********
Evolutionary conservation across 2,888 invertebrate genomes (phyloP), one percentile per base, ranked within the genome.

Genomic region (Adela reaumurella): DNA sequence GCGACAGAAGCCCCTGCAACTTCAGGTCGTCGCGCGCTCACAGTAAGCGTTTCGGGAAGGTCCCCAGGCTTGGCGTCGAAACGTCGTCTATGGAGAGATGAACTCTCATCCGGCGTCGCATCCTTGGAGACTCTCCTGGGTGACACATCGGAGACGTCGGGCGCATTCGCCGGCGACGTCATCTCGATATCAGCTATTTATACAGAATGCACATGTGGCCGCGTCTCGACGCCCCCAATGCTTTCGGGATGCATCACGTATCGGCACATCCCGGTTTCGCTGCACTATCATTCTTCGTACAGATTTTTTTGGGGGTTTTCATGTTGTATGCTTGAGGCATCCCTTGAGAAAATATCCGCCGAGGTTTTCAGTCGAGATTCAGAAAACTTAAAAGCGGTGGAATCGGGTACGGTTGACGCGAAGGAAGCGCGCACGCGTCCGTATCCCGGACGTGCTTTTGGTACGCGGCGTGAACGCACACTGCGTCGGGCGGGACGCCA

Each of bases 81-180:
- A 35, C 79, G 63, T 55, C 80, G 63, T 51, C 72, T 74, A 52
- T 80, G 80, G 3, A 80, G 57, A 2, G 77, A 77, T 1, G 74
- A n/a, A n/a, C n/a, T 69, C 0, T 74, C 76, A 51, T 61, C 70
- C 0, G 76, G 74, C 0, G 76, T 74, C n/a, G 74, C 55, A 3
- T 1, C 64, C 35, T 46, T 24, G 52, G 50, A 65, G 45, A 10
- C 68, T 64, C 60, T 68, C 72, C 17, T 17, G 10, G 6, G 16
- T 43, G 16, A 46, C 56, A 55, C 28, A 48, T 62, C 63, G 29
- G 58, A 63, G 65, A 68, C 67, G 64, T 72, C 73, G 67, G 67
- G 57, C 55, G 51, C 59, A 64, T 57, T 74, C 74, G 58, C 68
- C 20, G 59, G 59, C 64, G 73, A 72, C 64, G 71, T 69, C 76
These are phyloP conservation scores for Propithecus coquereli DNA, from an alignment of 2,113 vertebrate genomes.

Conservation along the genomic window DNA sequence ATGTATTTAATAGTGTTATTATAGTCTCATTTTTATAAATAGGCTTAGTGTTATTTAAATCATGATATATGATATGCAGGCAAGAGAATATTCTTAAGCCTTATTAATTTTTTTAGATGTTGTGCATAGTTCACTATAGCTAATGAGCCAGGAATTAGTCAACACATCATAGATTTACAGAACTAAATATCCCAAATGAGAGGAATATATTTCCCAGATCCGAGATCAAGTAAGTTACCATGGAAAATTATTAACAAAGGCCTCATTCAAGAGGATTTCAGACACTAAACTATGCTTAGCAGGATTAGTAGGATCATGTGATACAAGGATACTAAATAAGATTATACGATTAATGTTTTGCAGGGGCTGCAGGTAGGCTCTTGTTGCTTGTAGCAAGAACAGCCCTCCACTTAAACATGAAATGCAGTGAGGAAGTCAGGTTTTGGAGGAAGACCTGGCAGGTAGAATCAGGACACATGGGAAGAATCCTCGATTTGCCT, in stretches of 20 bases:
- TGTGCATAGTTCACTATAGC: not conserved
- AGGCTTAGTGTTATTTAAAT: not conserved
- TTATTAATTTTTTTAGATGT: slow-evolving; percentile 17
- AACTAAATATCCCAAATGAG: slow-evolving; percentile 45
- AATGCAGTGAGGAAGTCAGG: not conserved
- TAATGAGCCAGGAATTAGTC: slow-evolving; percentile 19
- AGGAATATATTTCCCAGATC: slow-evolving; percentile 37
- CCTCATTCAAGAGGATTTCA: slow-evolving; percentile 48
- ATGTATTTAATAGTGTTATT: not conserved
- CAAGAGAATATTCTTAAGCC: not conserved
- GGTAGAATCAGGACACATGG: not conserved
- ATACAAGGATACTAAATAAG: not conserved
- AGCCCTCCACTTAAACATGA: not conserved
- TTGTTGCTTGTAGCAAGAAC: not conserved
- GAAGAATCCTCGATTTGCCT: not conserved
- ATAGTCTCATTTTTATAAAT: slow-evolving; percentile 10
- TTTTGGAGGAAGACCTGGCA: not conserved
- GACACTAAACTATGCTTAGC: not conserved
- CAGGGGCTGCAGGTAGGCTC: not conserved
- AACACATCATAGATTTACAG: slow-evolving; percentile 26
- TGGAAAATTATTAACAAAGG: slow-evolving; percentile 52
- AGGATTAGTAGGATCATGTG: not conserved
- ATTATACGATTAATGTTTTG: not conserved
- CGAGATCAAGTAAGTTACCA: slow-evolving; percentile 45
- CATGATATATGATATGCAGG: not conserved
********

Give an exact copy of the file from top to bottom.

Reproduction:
Evolutionary conservation across 2,888 invertebrate genomes (phyloP), one percentile per base, ranked within the genome.

Genomic region (Adela reaumurella): DNA sequence GCGACAGAAGCCCCTGCAACTTCAGGTCGTCGCGCGCTCACAGTAAGCGTTTCGGGAAGGTCCCCAGGCTTGGCGTCGAAACGTCGTCTATGGAGAGATGAACTCTCATCCGGCGTCGCATCCTTGGAGACTCTCCTGGGTGACACATCGGAGACGTCGGGCGCATTCGCCGGCGACGTCATCTCGATATCAGCTATTTATACAGAATGCACATGTGGCCGCGTCTCGACGCCCCCAATGCTTTCGGGATGCATCACGTATCGGCACATCCCGGTTTCGCTGCACTATCATTCTTCGTACAGATTTTTTTGGGGGTTTTCATGTTGTATGCTTGAGGCATCCCTTGAGAAAATATCCGCCGAGGTTTTCAGTCGAGATTCAGAAAACTTAAAAGCGGTGGAATCGGGTACGGTTGACGCGAAGGAAGCGCGCACGCGTCCGTATCCCGGACGTGCTTTTGGTACGCGGCGTGAACGCACACTGCGTCGGGCGGGACGCCA

Each of bases 81-180:
- A 35, C 79, G 63, T 55, C 80, G 63, T 51, C 72, T 74, A 52
- T 80, G 80, G 3, A 80, G 57, A 2, G 77, A 77, T 1, G 74
- A n/a, A n/a, C n/a, T 69, C 0, T 74, C 76, A 51, T 61, C 70
- C 0, G 76, G 74, C 0, G 76, T 74, C n/a, G 74, C 55, A 3
- T 1, C 64, C 35, T 46, T 24, G 52, G 50, A 65, G 45, A 10
- C 68, T 64, C 60, T 68, C 72, C 17, T 17, G 10, G 6, G 16
- T 43, G 16, A 46, C 56, A 55, C 28, A 48, T 62, C 63, G 29
- G 58, A 63, G 65, A 68, C 67, G 64, T 72, C 73, G 67, G 67
- G 57, C 55, G 51, C 59, A 64, T 57, T 74, C 74, G 58, C 68
- C 20, G 59, G 59, C 64, G 73, A 72, C 64, G 71, T 69, C 76
These are phyloP conservation scores for Propithecus coquereli DNA, from an alignment of 2,113 vertebrate genomes.

Conservation along the genomic window DNA sequence ATGTATTTAATAGTGTTATTATAGTCTCATTTTTATAAATAGGCTTAGTGTTATTTAAATCATGATATATGATATGCAGGCAAGAGAATATTCTTAAGCCTTATTAATTTTTTTAGATGTTGTGCATAGTTCACTATAGCTAATGAGCCAGGAATTAGTCAACACATCATAGATTTACAGAACTAAATATCCCAAATGAGAGGAATATATTTCCCAGATCCGAGATCAAGTAAGTTACCATGGAAAATTATTAACAAAGGCCTCATTCAAGAGGATTTCAGACACTAAACTATGCTTAGCAGGATTAGTAGGATCATGTGATACAAGGATACTAAATAAGATTATACGATTAATGTTTTGCAGGGGCTGCAGGTAGGCTCTTGTTGCTTGTAGCAAGAACAGCCCTCCACTTAAACATGAAATGCAGTGAGGAAGTCAGGTTTTGGAGGAAGACCTGGCAGGTAGAATCAGGACACATGGGAAGAATCCTCGATTTGCCT, in stretches of 20 bases:
- TGTGCATAGTTCACTATAGC: not conserved
- AGGCTTAGTGTTATTTAAAT: not conserved
- TTATTAATTTTTTTAGATGT: slow-evolving; percentile 17
- AACTAAATATCCCAAATGAG: slow-evolving; percentile 45
- AATGCAGTGAGGAAGTCAGG: not conserved
- TAATGAGCCAGGAATTAGTC: slow-evolving; percentile 19
- AGGAATATATTTCCCAGATC: slow-evolving; percentile 37
- CCTCATTCAAGAGGATTTCA: slow-evolving; percentile 48
- ATGTATTTAATAGTGTTATT: not conserved
- CAAGAGAATATTCTTAAGCC: not conserved
- GGTAGAATCAGGACACATGG: not conserved
- ATACAAGGATACTAAATAAG: not conserved
- AGCCCTCCACTTAAACATGA: not conserved
- TTGTTGCTTGTAGCAAGAAC: not conserved
- GAAGAATCCTCGATTTGCCT: not conserved
- ATAGTCTCATTTTTATAAAT: slow-evolving; percentile 10
- TTTTGGAGGAAGACCTGGCA: not conserved
- GACACTAAACTATGCTTAGC: not conserved
- CAGGGGCTGCAGGTAGGCTC: not conserved
- AACACATCATAGATTTACAG: slow-evolving; percentile 26
- TGGAAAATTATTAACAAAGG: slow-evolving; percentile 52
- AGGATTAGTAGGATCATGTG: not conserved
- ATTATACGATTAATGTTTTG: not conserved
- CGAGATCAAGTAAGTTACCA: slow-evolving; percentile 45
- CATGATATATGATATGCAGG: not conserved